Friday, October 31, 2014 8:40 AM / FBN Capital Research
The FGN can report progress on its dual objectives for the gas segment of increasing domestic utilisation and reducing flaring. The ongoing power reforms have helped to boost the appetite for gas as a major feedstock.
According to industry sources, the FGN and the private sector have together invested around US$3bn in the segment annually over the past six years. The industry’s infrastructure has been the principal destination of this investment.
As for flaring, OPEC statistics put flaring in Nigeria as a proportion of total gas production at 15% in 2013, compared with 23% in 2009. Nigeria therefore stands above the OPEC average (5%) yet compares favourably with several other members such as Angola (64%), Iraq (58%) and Ecuador (36%).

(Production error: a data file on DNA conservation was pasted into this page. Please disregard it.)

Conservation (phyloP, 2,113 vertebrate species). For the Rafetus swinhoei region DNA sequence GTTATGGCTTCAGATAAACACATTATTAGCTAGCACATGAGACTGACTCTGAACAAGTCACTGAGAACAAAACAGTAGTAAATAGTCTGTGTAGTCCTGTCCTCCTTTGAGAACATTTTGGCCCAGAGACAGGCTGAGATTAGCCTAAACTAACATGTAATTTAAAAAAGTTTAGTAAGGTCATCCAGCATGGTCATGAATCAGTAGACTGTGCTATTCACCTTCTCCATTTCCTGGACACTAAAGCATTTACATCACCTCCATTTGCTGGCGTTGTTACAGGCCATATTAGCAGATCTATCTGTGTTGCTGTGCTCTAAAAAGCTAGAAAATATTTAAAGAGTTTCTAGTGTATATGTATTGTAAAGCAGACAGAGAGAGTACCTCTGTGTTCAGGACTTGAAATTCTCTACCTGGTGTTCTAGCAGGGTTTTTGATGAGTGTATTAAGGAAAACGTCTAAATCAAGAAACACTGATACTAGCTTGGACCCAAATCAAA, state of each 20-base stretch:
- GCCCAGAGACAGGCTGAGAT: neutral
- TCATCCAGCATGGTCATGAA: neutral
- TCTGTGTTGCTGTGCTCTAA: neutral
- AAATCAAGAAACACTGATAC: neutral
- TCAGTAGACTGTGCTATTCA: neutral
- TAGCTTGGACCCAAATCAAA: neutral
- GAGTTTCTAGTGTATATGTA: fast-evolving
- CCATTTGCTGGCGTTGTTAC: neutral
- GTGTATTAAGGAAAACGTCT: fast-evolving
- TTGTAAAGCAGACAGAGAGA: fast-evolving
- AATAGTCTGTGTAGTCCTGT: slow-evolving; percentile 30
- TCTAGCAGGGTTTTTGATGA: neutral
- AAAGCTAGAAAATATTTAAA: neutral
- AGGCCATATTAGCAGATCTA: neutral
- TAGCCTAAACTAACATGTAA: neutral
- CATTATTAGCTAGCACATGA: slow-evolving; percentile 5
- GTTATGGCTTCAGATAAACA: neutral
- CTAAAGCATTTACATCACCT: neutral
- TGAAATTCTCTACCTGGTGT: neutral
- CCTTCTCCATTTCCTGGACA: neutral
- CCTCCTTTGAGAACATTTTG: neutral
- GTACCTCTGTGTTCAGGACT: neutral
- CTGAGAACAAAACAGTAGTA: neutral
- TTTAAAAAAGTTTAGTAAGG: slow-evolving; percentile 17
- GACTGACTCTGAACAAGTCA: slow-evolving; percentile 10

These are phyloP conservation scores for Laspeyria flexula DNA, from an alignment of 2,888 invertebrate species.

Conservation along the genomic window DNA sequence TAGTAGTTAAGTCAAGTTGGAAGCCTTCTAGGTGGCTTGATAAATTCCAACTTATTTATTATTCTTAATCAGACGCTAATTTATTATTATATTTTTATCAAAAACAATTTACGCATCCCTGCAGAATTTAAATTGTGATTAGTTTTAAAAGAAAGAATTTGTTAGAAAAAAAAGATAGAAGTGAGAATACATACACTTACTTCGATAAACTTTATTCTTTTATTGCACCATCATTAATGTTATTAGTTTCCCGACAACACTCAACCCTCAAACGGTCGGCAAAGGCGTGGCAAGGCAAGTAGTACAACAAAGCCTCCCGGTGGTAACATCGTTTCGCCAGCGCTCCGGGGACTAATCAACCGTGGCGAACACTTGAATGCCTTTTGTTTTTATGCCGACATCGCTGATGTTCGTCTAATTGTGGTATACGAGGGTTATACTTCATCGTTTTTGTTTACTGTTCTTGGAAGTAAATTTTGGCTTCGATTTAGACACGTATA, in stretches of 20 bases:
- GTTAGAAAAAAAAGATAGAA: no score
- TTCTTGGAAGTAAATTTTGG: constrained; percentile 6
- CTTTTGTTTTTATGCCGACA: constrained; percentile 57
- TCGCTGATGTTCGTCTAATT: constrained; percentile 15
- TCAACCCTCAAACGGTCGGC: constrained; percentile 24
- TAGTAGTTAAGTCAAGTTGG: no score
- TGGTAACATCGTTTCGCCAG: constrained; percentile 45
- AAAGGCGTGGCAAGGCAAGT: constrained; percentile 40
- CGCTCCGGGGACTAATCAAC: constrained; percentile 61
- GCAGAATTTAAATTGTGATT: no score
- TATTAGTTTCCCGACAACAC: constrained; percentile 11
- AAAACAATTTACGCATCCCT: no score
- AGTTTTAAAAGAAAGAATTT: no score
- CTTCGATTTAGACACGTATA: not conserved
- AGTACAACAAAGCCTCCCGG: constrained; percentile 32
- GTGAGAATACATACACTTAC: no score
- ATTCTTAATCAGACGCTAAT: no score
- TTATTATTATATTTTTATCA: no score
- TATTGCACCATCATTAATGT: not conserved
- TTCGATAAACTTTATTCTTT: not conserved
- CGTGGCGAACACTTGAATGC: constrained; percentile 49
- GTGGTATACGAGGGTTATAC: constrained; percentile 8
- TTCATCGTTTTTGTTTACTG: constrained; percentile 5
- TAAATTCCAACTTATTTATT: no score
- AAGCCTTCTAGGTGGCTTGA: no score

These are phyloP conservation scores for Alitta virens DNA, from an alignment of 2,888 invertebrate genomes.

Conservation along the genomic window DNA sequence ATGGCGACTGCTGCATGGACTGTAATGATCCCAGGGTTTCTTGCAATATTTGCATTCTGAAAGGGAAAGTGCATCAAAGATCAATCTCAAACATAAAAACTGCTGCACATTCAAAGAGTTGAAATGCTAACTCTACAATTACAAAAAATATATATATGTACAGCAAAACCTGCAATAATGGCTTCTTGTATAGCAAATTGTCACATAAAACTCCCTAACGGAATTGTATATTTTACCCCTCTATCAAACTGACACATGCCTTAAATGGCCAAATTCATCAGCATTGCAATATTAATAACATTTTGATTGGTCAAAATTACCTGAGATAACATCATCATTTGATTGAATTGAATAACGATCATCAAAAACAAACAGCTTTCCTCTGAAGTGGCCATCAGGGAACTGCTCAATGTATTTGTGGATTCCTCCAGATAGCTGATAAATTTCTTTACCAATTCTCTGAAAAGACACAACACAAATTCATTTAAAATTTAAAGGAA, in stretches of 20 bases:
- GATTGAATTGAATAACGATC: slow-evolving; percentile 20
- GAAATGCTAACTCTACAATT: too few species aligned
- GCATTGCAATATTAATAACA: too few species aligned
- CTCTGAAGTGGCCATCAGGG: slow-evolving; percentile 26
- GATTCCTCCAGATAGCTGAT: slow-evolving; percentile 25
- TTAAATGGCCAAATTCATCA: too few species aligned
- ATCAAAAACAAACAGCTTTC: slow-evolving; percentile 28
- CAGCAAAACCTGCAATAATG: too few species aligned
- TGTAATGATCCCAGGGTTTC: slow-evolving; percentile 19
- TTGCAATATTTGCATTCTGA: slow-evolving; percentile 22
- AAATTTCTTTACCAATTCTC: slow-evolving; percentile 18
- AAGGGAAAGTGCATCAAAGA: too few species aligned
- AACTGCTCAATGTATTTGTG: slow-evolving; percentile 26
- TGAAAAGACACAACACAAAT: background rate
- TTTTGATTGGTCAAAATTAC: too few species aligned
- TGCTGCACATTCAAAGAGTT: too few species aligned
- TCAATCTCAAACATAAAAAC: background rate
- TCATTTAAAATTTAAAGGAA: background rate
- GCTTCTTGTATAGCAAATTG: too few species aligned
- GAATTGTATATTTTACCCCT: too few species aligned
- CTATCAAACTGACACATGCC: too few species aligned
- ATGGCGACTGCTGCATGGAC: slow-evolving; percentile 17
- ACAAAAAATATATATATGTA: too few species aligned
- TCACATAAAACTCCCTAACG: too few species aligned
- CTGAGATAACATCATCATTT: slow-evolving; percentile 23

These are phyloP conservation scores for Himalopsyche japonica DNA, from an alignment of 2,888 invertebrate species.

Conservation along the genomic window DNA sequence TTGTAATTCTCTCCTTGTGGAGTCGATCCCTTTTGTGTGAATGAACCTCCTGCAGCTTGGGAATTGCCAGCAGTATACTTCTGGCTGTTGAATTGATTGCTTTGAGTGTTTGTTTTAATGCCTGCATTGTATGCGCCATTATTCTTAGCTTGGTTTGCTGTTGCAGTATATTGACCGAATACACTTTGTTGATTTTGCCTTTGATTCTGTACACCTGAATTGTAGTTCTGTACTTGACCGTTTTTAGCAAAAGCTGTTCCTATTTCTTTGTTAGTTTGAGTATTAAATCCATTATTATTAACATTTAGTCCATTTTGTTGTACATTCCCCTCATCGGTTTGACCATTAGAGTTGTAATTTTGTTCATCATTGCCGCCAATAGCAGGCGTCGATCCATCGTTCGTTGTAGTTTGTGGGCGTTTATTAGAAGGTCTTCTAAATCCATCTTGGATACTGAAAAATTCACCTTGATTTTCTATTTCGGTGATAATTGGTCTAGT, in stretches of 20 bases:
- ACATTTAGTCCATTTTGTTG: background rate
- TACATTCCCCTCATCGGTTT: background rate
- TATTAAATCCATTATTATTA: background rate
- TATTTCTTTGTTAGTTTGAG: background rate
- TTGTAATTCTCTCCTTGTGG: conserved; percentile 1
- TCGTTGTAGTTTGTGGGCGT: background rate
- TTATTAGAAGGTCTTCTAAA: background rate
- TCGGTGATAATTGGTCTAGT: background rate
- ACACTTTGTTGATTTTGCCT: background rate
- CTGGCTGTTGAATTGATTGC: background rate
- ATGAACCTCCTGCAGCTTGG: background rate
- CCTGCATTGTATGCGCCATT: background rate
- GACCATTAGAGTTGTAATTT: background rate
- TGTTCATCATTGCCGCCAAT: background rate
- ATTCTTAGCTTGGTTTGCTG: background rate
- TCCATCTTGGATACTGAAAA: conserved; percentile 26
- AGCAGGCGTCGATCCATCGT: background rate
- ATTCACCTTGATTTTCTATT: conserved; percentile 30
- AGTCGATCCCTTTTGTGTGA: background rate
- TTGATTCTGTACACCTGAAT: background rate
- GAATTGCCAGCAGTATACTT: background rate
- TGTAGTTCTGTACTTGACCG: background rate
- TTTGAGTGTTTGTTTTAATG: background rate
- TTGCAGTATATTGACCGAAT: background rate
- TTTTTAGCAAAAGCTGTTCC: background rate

The FGN’s priority for gas has shifted to domestic utilisation from liquefaction and export. This is evident from the proposed increase in the price paid to domestic suppliers from US$1.50/mscf to US$2.50 excluding transport costs of US$0.80.
Indigenous companies are investing in new gas capacity. Seplat, for example, plans to increase its gas delivery capacity from 120mmscf/d to over 400mmscf/d over the next three years.
Sources: OPEC, FBN Capital Research
The NNPC insists that the national integrated power projects (NIPPs) in the eastern Niger Delta will receive their gas requirements in full within four months, and those in the western delta by mid-2015 as result of the building of the necessary pipelines and associate infrastructure. For the privatised ex-PHCN companies, it has a timeline of the end of Q3 2015.
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